The only approach that doesn’t take ages to install is to have the distributions prebuilt as small disk images locally (as described already in part 2).

Note stuff I don’t want to have to specify: storage, download URLs, VM names, etc etc.

Why doesn’t this exist already, or perhaps it does?

I’d also like to suggest that the resizable disk image should become yet another distribution format that Linux distros provide. Many do already, albeit buried inside a live CD.

As promised, my quick summary of installation methods:


virt-install is a great command line tool for installing new VMs. I have these two commands pretty much permanently in my command history:

# lvcreate -n F13Rawhidex64 -L 10G vg_trick
# virt-install -v -n F13Rawhidex64  --accelerate \
    -r 512 -f /dev/vg_trick/F13Rawhidex64 \
    --cdrom Fedora-12-x86_64-DVD.iso

The commands above lead to a manual installation, but you can also specify a kickstart file, although the syntax for doing this is not obvious and not documented in the manual page.

Nevertheless, even an install from a CD-ROM on the local drive (as in the example above) is a slow process, taking anything up to an hour.


Kickstart is the method used to automate Anaconda installs, ie. installs of all Fedora, Red Hat and derived distributions. It’s a little unwieldy because you have to write a separate kickstart file, then host that on a web server (so the VM can find it), then add a special magic kernel parameter when booting the VM: ks=http://local.example.com/kickstart.ks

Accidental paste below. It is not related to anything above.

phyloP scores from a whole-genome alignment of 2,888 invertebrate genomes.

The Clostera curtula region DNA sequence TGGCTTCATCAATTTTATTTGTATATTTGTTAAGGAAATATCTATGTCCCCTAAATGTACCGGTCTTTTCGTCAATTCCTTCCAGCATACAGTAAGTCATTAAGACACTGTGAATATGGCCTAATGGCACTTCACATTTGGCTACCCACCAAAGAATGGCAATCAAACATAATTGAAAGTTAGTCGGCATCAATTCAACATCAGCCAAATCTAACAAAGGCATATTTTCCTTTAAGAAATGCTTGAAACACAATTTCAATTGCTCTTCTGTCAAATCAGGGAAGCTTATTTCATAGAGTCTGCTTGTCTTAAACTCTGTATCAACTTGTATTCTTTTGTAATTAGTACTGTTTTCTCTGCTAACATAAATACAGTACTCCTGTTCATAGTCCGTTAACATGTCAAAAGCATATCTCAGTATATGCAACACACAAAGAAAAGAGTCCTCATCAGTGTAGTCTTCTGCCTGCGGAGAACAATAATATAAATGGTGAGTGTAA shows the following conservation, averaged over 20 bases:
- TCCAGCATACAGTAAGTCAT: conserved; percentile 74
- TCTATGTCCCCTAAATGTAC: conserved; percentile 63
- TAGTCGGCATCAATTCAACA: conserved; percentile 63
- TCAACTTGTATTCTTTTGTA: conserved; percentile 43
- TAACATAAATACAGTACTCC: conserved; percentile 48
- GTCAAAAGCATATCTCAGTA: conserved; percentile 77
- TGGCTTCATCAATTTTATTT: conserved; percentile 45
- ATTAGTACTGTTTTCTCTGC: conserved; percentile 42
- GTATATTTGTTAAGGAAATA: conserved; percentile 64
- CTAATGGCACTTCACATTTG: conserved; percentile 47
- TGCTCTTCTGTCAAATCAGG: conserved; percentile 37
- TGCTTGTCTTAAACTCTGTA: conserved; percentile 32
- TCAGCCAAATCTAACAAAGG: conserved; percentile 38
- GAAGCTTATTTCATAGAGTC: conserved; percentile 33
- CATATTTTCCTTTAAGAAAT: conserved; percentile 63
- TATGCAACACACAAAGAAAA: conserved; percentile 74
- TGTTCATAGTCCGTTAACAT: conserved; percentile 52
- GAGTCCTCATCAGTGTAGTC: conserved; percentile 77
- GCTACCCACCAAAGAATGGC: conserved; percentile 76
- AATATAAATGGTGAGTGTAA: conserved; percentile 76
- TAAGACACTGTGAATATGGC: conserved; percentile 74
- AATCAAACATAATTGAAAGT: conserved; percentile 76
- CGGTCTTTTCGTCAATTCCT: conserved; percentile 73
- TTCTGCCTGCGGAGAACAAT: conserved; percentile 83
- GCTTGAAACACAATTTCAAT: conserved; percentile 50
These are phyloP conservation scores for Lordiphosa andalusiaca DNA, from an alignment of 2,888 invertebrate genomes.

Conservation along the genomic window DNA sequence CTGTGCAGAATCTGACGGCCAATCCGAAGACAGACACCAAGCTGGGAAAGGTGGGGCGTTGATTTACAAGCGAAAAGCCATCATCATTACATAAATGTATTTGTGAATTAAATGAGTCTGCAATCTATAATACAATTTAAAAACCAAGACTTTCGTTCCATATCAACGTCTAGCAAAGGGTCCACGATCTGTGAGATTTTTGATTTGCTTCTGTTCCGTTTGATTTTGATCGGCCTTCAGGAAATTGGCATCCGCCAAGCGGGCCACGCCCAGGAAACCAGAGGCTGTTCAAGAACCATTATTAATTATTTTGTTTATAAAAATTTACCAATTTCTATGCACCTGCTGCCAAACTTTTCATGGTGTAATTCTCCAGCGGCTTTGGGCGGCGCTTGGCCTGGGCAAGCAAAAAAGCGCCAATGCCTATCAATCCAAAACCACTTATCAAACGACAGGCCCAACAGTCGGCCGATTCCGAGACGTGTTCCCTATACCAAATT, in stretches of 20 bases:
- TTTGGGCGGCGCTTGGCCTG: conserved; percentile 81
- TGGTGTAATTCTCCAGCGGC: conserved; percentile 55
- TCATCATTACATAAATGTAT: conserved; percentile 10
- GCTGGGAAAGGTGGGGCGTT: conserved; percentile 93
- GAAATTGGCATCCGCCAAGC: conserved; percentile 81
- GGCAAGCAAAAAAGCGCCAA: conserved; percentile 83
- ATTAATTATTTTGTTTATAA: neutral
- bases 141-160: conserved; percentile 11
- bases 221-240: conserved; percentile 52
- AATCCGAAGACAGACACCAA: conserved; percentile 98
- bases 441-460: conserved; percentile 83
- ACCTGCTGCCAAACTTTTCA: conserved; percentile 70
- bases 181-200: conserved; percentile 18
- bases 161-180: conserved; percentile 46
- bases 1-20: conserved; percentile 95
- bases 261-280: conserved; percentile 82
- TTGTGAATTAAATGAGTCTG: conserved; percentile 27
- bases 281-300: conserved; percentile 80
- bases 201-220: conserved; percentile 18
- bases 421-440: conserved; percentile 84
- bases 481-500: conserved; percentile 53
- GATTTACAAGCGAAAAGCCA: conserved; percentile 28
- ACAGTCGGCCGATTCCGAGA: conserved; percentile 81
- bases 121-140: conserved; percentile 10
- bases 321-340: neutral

I found in the past that it’s better to keep a collection of kickstart files around and iterate them slowly so you can find out what works and what doesn’t.

Also, kickstarts are automatic, but just as slow as manual installation.


Debian’s debootstrap (and the Fedora equivalent I wrote called febootstrap) is, as far as I know, the standard way to install a new Debian instance from an existing Debian instance. Unlike our VM installs above, debootstrap creates a “chroot” directory, and what you do with that directory is then up to you. Usually you would debootstrap into some mounted device. debootstrap is very simple to use and driven completely from the command line.

It’s not particularly fast. Because it downloads, unpacks and installs each package, it can take an hour or more to run.


This is Ubuntu’s wrapper around debootstrap and libvirt/qemu.


Cobbler is a network install server which lets you pxeboot and configure a network of machines (and virtual machines) from a central server. It has lots of wonderful features — go and read the web site.

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Prebuilt distributions part 2